Giardia lamblia, Cryptosporidium parvum and Entamoeba histolytica/dispar are ubiquitous protozoan parasites that affect humans, domestic animals and wildlife throughout the world and have been highlighted as significant waterborne parasitic pathogens. The present study was conducted to assess the prevalence of the three parasitic infections among children using protected and unprotected water sources in three rural sites (Legedini, Adada and Legebira) in Dire-Dawa, Eastern Ethiopia from November 2005 May 2006. Single stool specimens were collected from a total of 1894 children under14 years of age and processed for C. parvum using Modified Ziehl-Neelsen staining method. Giardia, amoeba and other intestinal parasites were detected using formalin-ether concentration and by direct wet mount methods. Out of 1894 children examined, 225 (11.9%), 719 (38%) and 639 (33.7%) were infected with Cryptosporidium parvum, Giardia lamblia and Entamoeba histolytica/dispar, respectively. The prevalence of giardiasis, cryptosporidiosis and amoebiasis during wet season sampling was significantly higher than the dry season in all study sites. On the other hand, no difference was observed in the prevalence of cryptosporidiosis, giardiasis and amoebiasis between children drinking water from protected and unprotected sources in Legedini and Legebira while in Adada significantly high prevalence was observed for the unprotected. The insignificant difference in prevalence between children using the two water sources indicates the presence of contamination of the drinking water at some point before consumption and also indicates the poor personal hygiene and environmental sanitation of the community. The prevalence of giardiasis, cryptosporidiosis and amoebiasis in relation to sex group showed no statistically significant difference. On the other hand, lower age groups had a higher prevalence of infection with giardiasis and amoebiasis, and infections with cryptosporidiosis was not related with age. Co-infections were also detected in 25.4% of the study subjects. In addition, other non-pathogenic intestinal parasites such as Iodoamoeba butschilii, Entamoeba coli, Chilomasix mesnelli and Endolimax nana were also detected in the study, which is an indication of fecal contamination of the drinking water source. Providing high quality drinking water may not significantly reduce the incidence of intestinal parasites other factors such as unhygienic and unsanitary situations overwhelm the beneficial effects of protected water sources. In addition untreated protected drinking water sources are not free of the waterborne parasitic pathogens. Therefore, health education in related to personal hygiene and environmental sanitation and cost effective water purification mechanisms such as boiling and chlorination and others will help in enhancing the health and well-being of the community particularly that of children.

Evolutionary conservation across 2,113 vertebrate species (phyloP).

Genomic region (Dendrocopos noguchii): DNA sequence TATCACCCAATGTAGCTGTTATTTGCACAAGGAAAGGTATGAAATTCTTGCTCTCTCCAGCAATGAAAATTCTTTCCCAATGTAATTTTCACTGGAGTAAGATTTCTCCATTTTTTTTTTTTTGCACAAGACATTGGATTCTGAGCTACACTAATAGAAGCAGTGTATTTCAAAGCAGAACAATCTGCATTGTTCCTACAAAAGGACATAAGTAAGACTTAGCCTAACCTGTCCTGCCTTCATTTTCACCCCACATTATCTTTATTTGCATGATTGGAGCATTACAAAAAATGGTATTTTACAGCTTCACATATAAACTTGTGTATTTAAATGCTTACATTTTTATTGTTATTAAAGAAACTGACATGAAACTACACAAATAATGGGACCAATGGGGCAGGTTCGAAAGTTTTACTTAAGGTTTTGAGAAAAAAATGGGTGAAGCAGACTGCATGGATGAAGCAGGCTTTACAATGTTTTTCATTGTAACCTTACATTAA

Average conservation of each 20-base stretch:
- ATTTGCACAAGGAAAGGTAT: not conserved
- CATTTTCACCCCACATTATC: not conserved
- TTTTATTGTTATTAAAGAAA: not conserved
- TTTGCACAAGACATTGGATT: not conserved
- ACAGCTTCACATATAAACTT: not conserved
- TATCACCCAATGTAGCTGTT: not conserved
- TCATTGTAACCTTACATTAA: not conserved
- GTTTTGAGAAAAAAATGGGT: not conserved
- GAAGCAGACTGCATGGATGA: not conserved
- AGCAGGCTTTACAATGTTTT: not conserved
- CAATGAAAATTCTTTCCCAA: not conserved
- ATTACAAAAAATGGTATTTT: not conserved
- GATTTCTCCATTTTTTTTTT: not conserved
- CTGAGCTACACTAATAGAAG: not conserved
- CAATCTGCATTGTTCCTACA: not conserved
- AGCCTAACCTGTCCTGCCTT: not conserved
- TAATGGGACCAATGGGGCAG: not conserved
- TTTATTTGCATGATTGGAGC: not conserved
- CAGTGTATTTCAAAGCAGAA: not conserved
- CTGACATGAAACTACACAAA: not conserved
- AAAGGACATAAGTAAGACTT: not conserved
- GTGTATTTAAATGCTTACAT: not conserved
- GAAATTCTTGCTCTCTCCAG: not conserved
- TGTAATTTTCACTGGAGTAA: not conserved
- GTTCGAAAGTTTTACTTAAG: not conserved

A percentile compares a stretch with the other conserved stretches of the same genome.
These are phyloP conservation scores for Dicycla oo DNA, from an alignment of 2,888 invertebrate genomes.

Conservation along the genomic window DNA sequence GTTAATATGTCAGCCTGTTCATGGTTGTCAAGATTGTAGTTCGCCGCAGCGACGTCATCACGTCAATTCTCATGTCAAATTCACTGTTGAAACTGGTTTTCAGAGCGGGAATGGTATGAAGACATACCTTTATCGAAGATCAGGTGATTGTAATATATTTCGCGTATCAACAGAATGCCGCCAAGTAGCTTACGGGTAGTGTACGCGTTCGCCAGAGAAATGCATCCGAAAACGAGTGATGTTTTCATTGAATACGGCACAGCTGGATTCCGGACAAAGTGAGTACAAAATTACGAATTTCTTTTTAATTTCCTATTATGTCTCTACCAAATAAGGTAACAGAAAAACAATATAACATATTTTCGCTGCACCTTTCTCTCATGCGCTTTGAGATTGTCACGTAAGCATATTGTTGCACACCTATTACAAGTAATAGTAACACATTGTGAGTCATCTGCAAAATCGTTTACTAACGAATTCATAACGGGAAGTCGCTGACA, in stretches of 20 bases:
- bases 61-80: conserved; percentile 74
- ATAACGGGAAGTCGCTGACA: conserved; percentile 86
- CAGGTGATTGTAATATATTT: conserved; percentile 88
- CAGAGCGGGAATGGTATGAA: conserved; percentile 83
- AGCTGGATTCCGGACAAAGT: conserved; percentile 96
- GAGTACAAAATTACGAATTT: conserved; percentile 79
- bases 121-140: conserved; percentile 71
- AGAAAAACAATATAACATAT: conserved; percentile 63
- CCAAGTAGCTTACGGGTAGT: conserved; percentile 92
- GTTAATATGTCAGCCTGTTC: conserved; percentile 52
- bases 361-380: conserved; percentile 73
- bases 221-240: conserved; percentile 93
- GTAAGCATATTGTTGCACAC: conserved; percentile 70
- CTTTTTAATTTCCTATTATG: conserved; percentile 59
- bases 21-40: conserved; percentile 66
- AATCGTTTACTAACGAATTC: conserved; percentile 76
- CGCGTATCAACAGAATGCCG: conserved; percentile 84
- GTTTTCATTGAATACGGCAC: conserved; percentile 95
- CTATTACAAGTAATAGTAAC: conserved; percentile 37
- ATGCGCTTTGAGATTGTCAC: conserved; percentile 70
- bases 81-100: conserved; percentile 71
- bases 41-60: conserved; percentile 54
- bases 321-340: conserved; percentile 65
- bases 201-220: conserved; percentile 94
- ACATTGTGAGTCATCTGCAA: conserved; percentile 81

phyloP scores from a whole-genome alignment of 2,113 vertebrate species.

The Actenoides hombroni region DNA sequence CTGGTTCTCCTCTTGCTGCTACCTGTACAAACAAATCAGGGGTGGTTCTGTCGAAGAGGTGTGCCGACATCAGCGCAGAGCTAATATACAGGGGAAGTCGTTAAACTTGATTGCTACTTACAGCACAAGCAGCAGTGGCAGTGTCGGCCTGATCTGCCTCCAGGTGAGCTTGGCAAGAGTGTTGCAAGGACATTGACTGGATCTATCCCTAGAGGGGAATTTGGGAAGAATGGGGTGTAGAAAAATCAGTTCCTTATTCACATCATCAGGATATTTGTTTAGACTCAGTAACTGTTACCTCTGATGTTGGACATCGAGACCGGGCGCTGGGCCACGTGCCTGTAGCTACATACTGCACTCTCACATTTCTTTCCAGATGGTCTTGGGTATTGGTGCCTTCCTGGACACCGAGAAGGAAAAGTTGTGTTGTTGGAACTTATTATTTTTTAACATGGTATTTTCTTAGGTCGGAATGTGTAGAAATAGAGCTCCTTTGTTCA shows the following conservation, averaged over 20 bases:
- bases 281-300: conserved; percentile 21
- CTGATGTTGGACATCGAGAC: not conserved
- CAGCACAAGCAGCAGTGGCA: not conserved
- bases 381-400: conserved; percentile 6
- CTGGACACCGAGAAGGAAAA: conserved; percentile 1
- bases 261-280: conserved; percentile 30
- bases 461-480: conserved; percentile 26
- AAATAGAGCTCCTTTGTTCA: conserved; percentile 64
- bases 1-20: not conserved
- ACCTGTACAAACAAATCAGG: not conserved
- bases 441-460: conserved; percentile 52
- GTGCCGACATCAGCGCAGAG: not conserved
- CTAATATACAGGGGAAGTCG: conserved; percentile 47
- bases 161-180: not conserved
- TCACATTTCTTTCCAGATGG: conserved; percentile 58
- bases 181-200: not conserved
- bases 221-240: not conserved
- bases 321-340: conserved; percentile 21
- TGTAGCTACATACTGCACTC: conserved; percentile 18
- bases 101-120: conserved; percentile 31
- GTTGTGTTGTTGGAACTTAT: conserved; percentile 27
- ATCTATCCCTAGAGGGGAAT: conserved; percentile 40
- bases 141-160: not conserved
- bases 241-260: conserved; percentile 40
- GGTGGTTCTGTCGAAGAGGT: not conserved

In three districts of Tigray, northern part of Ethiopia, namely: Hintalo Wajerate, Kilte Awulaelo,